Meet Christoph, our new Outreach Officer
Welcome Christoph Auckland, Senior Outreach Officer, who is leading the outreach work of our Diocesan vision, Where Faith Matters.
If I asked you what your favourite passage of the Bible was, what would you say? I was asked this very question recently and two immediately sprung to mind, two that have stuck with me since school – Matthew 25.31-46 and Luke 4.18-19.
Matthew 25.31-46 in particular has shaped my life in a profound way, not least because we seemed to sing ‘When I Needed a Neighbour’ more at school then any other song.
On reflection, it’s no wonder that my heart for mission has driven me from such a young age.
For the last five years I had the pleasure of leading Bible Society’s programme of community and social engagement, working with and transforming communities across Wales and England, in particular working with marginalised communities and within prisons. I’ve been focused over the last three years on working with churches in urban contexts, particularly in London, to support communities with their mental and spiritual wellbeing, especially those that who have experienced high levels of knife crime and trauma.
This project used the Biblical narrative to explore God’s closeness to those that suffer, unleashed the transformative power of lament, and positioned the scriptures as a compass on a journey toward a place of peace.
Even before that, this sense of mission echoed through my professional life, whether supporting long term unemployed people into sustainable employment and training as a careers advisor, or working with social housing tenants to build a sense of community and empowering them to take pride and ownership of their local area.
That is the conviction I’m excited to bring to the Diocese of Llandaff. Afterall, what is our faith if not this conviction to make lives better?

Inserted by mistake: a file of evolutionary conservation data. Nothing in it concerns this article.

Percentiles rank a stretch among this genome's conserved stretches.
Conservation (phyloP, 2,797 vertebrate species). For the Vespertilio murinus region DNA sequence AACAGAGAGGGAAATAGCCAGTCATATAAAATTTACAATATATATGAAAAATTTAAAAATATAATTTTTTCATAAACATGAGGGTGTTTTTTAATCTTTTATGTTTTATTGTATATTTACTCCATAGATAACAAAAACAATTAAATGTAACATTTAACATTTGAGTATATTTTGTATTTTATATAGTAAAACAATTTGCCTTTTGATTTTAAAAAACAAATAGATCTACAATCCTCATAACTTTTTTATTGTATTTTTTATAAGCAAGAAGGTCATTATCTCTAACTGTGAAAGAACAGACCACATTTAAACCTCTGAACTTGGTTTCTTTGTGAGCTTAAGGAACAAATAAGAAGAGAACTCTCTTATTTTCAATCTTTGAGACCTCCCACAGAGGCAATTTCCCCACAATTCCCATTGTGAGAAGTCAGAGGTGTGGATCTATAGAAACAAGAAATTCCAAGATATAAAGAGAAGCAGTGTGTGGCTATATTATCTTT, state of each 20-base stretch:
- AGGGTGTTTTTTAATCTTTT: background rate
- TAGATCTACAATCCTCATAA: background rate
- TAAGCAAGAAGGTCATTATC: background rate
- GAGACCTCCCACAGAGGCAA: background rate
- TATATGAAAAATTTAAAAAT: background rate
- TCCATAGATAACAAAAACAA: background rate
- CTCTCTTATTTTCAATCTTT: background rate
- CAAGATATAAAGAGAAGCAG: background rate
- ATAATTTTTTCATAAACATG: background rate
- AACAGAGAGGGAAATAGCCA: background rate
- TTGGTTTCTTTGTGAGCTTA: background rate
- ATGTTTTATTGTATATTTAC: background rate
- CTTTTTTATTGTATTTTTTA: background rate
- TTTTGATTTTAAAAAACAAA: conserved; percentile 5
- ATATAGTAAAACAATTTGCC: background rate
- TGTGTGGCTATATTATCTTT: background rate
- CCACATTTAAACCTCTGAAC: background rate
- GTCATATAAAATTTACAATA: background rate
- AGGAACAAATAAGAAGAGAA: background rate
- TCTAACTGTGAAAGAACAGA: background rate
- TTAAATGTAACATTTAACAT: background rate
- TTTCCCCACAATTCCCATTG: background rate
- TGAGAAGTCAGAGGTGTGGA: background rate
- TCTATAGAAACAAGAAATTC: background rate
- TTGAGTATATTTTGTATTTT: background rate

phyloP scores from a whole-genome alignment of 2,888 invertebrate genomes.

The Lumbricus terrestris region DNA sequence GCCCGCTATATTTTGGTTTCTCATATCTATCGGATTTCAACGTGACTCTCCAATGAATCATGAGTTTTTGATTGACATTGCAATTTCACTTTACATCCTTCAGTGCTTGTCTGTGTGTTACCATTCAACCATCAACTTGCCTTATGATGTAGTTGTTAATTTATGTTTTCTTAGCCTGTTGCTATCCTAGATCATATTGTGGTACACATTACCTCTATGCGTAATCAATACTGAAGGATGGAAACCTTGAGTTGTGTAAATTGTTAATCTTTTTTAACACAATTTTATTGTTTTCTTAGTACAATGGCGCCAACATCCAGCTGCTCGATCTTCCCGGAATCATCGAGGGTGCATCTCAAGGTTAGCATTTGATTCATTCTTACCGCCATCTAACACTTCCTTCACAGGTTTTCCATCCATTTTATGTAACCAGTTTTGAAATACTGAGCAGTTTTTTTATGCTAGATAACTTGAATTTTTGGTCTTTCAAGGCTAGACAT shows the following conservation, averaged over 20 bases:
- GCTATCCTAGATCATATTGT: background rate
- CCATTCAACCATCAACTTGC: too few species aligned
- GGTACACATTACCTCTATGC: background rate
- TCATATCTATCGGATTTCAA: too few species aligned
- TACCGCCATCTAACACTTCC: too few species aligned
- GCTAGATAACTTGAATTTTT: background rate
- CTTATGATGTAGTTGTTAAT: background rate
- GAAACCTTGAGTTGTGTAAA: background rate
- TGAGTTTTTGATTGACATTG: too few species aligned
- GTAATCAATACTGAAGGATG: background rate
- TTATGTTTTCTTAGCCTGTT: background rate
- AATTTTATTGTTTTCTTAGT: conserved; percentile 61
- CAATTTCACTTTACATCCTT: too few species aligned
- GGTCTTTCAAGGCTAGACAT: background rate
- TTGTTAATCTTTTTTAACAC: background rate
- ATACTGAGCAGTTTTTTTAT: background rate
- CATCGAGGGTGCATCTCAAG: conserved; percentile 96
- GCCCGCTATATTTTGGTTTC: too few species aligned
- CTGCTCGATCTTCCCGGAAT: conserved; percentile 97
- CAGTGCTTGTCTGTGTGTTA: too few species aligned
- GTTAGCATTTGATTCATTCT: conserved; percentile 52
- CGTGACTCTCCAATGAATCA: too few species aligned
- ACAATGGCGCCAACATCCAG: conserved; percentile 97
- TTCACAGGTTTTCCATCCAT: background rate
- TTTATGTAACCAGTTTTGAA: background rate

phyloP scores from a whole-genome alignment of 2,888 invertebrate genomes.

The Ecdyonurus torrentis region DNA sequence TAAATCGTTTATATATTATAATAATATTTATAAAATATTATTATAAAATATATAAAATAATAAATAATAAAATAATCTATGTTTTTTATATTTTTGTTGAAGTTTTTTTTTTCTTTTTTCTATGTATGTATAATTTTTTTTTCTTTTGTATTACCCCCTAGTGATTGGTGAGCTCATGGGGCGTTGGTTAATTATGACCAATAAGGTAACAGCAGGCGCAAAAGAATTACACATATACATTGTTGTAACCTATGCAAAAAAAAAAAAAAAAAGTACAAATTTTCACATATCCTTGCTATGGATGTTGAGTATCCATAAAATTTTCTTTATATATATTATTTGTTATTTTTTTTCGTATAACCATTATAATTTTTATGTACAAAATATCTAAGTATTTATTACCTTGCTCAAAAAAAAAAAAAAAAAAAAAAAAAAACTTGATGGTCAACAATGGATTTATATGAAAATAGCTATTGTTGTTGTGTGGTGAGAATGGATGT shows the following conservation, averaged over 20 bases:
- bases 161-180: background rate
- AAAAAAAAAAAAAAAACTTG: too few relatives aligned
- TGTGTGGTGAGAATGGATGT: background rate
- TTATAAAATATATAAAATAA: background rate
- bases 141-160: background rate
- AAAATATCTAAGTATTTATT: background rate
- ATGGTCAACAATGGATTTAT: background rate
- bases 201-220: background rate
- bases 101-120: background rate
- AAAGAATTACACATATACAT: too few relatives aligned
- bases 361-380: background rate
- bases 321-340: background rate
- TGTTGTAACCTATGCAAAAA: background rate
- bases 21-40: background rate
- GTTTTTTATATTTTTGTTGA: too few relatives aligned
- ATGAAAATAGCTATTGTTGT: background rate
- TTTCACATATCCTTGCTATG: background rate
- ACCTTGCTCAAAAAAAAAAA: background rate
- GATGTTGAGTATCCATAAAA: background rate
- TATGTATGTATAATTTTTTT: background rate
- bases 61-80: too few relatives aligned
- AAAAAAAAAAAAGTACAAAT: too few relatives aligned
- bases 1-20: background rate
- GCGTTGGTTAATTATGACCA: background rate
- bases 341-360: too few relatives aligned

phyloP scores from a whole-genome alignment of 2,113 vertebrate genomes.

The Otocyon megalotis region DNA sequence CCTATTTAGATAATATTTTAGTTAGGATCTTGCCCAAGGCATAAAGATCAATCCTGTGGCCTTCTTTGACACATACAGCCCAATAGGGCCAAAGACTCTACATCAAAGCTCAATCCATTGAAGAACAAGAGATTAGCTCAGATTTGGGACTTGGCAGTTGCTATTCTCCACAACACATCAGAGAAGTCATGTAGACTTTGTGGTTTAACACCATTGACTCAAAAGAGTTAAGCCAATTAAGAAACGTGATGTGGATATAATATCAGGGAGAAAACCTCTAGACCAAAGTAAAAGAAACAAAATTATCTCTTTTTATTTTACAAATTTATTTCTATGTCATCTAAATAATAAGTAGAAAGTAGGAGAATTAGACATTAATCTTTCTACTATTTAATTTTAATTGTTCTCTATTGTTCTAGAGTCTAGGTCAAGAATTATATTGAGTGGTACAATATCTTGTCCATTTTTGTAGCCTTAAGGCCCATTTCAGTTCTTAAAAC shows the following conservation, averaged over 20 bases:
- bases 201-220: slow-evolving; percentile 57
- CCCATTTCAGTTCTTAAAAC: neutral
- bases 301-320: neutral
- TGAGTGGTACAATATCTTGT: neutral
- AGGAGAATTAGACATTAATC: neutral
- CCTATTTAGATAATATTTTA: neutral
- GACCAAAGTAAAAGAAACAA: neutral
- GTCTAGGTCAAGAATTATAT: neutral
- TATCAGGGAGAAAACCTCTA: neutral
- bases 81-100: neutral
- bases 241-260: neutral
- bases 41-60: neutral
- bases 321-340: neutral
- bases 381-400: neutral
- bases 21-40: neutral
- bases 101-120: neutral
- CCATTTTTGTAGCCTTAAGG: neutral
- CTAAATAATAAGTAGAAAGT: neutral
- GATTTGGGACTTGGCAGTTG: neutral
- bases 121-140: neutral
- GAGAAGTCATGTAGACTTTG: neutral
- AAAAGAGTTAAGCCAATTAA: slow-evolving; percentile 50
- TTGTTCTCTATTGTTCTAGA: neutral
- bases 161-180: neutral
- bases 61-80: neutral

What is the Bible if not a challenge to bring about the Kingdom here and now, in Llandaff, in Wales?
The image in Matthew 25.37-39 of the righteous throwing their hands in their air and saying “when did you need help and we didn’t give it to you” is surprisingly contemporary, as is Jesus’ timeless response, “just as you did not do it to the least of these, you did not do it to me.” This serves as a constant reminder, and a constant challenge for me personally and for the church. As St. Teresa of Avila famously said –
“Christ has no body now on earth but yours, no hands but yours…yours are the hands with which he is to bless men now.”
Which brings us to Luke 4.18-19, that other verse that’s stuck with me since school. Jesus is quoting the Old Testament here, specifically Isaiah 58 and 61. That’s particularly important because Isaiah 58 isn’t prophesying what God will do, here Isaiah is calling on the Judeans at the time to treat each other justly, to be the difference in the lives of their neighbours.
This is the challenge we’re called to, as a church and as individuals. It’s not easy, life can be messy.
It certainly hasn’t been an easy journey for me, I lost both my parents and my brother before I was 30 and my amazing son, Arthur, has an exceptionally rare genetic condition which comes with a whole host of complications and difficulties. But I find prayer immensely helpful to refocus, recharge and renew my sense of mission within the mess of life.
And often I turn to a prayer of St Cuthbert from the Northumbria Community, a prayer I offer to the Diocese of Llandaff as I join you to change lives and transform communities together here in Wales:
In the true faith may we remain;
in Jesus may we find hope;
against exploration of the poor may we help;
against our faults may we fight,
our bad habits abandon;
the name of our neighbour may we defend;
in the work of mercy may we advance;
those in misery may we help;
every danger of sin may we avoid;
in holy charity may we grow strong;
in the well of grace in confession may we wash;
may we deserve the help of the saints,
the friendship of our brother Cuthbert win.